We're sure you are as sick as we are about hearing of rising gas prices every time you turn around. Unfortunately, that is just the most obvious symptom of our current economic troubles.
Everyone is feeling the pinch, and all our plans and projects are being scrutinized and re-evaluated. This includes plans for our homes.
One of the most commonly remodeled rooms in the home is the bathroom. It is one room that can become dated and surely needs an upgrade every decade or two. Of course, the ideal approach is to gut the room and re-install new fixtures and finishes. But with the cost running anywhere from $8,000 to $12,000 for an average family bathroom, and upward of $15,000 and beyond for a master bath, a complete redo may not be in the cards at the moment, even with your economic stimulus check.
So, what can you do short of demolishing your bathroom and starting over? Cosmetic fixes, such as removing that old wallpaper, repainting with a more modern color and replacing the light fixture and towel racks are easy, inexpensive do-it-yourself projects.
Updating the sink faucet isn't too hard, and replacing the toilet can be done without major disruption to the plumbing or surrounding finishes. (Be aware, however, that older toilets say from the 1930s or before can have plumbing that comes up out of the floor farther away from the wall than more modern fixtures. This requires a special-order toilet. Older toilets may also have a lead flange that should be replaced along with the toilet.)
Sinks can be replaced in existing cabinetry, but the counter usually needs to be changed out, too. Cabinets can be easily removed and replaced, either with standard "built-in" cabinets or with pieces of free-standing furniture that are currently popular. The main complication here may be the floor. Hopefully, the flooring was installed before the cabinet; if not, one thing can lead to another, and you may need to change out the floor as well as the cabinetry.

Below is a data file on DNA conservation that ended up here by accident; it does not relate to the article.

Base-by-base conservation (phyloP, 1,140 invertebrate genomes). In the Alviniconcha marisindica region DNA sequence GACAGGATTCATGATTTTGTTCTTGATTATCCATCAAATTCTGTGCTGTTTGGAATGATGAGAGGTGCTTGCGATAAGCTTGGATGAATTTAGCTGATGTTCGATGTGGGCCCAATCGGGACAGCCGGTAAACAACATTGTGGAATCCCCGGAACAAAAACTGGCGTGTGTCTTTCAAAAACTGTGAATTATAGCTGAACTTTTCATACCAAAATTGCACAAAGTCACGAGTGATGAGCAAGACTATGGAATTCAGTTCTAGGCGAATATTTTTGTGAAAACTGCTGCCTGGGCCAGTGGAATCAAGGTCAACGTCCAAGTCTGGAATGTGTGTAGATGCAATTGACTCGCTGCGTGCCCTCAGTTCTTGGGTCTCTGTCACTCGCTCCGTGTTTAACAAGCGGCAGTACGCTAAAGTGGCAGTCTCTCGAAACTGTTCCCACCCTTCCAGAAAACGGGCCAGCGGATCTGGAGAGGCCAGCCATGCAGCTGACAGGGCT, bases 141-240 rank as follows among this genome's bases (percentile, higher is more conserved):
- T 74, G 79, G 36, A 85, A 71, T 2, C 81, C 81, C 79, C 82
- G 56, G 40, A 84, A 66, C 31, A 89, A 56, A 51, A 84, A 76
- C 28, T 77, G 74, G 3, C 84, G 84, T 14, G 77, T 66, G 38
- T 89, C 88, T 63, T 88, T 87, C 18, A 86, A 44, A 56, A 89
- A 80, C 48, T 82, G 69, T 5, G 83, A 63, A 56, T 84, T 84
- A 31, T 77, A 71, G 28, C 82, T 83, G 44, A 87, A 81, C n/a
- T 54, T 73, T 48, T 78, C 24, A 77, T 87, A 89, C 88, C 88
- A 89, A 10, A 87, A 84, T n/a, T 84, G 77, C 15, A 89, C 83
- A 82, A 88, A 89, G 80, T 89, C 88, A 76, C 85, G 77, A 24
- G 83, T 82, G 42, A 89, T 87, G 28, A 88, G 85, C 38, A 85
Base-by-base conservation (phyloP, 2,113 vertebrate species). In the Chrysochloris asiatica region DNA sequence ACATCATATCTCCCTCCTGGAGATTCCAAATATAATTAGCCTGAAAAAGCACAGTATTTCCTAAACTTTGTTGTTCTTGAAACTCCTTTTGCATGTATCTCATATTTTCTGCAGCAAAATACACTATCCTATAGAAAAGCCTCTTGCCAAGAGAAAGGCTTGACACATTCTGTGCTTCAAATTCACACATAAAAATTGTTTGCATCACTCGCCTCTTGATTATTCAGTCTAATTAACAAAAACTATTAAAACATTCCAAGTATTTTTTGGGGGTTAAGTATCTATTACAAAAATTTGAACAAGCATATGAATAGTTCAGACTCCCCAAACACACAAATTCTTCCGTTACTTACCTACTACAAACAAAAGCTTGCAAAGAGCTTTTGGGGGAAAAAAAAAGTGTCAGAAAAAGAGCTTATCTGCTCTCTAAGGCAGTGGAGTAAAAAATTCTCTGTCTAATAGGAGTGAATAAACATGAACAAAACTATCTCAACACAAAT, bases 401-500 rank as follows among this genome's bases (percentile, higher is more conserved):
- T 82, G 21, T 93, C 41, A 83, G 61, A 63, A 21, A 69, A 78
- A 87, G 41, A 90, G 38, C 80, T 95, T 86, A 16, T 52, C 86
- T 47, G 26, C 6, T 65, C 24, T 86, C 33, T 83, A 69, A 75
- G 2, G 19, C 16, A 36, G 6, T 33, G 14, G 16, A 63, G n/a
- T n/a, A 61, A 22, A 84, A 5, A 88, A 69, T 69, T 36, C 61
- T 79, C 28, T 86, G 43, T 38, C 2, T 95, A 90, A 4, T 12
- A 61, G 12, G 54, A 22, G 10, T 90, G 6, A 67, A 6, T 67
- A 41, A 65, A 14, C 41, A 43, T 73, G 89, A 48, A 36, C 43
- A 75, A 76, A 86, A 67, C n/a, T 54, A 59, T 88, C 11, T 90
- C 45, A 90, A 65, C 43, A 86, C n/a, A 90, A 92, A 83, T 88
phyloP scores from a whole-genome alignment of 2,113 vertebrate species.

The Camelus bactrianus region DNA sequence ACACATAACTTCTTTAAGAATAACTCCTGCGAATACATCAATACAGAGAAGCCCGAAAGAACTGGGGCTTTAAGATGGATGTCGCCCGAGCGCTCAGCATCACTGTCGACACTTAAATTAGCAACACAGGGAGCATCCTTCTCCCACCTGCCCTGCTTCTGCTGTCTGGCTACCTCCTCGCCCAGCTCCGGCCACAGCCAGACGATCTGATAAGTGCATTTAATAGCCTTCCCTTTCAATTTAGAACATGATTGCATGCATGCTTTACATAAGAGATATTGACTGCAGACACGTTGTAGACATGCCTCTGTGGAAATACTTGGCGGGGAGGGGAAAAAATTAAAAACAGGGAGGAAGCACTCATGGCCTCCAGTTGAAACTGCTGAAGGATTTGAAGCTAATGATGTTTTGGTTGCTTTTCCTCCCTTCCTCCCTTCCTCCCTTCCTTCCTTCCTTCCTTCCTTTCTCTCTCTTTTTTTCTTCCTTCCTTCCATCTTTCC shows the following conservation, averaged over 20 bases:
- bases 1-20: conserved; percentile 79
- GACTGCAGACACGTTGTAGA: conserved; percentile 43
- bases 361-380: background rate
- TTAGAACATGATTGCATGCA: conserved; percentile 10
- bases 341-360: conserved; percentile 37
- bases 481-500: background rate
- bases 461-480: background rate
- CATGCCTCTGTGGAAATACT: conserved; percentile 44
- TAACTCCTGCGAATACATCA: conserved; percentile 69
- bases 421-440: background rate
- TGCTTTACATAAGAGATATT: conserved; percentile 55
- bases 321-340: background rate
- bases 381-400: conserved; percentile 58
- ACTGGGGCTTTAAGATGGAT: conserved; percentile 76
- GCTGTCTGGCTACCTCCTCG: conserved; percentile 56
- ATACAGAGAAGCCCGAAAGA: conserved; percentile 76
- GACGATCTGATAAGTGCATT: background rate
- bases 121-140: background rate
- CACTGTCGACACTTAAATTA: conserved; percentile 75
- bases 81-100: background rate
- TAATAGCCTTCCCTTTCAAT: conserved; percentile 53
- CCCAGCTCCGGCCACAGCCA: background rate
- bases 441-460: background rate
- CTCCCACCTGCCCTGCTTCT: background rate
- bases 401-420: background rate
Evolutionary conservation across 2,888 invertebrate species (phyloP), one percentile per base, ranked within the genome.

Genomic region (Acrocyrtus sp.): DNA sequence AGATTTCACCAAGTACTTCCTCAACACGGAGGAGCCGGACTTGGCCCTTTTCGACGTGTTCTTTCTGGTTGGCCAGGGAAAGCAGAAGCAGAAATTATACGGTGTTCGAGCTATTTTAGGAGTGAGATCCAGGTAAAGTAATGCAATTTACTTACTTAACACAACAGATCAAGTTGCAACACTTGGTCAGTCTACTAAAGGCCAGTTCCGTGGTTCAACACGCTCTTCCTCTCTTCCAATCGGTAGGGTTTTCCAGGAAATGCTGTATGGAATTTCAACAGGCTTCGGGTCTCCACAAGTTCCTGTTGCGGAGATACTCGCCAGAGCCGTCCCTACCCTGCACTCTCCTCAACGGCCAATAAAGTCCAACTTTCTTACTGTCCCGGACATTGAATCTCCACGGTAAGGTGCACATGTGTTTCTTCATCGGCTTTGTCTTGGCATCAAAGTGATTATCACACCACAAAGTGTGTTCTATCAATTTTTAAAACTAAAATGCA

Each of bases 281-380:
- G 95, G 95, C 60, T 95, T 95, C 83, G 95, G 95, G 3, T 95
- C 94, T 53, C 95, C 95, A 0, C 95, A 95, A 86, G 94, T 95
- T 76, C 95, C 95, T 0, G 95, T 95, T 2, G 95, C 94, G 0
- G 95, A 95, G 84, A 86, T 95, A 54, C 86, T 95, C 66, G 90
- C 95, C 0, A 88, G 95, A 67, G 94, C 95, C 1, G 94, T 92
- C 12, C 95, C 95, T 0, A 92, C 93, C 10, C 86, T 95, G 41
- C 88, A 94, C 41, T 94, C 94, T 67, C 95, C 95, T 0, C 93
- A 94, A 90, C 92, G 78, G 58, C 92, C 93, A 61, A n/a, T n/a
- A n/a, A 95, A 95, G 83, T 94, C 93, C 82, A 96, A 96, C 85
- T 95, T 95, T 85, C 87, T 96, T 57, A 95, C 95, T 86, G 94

Bathtubs and showers are the hardest areas to update in a bathroom. They generally require major remodeling. Shower pans tend to fail over time, so the best method is to remove all the tile, reinstall the pan if leaking is apparent, and refinish the walls. This is a more challenging project for a homeowner, and a licensed plumber needs to be involved.
Removing a bathtub generally requires removing the wall finishes around the tub. Generally, the tile is laid to come down over the bathtub, so it may be difficult, if not impossible, to remove the tub without disturbing the material surrounding it. The plumbing obviously needs to be disconnected, and older cast-iron tubs are very heavy and difficult to move. It is not unusual for this type of tub to be broken up and carted off in pieces.
In the case of a tub, the flooring would usually have been installed after the tub, so it will not extend under the space. This means if you change the size or shape of the tub, the flooring may also need to be redone. When changing the wall finishes, new waterproof materials should be placed on the walls if it is also a shower. There are specific materials that need to be installed properly and in the correct sequence to assure the area will remain watertight and mold-free for another few decades.
While this is not impossible for a homeowner to do, it requires careful study and preparation. Remember, the tile is for the most part decorative; the waterproofing occurs underneath where it can't be seen.If changing out your tub sounds a bit daunting, next week we will discuss a few other ways to update a bathtub or shower without completely removing it from the premises.
Architects Ann Robinson and Annie V. Schwemmer are the founding principals of Renovation Design Group, www.renovationdesigngroup.com, a local design firm specializing in home remodels.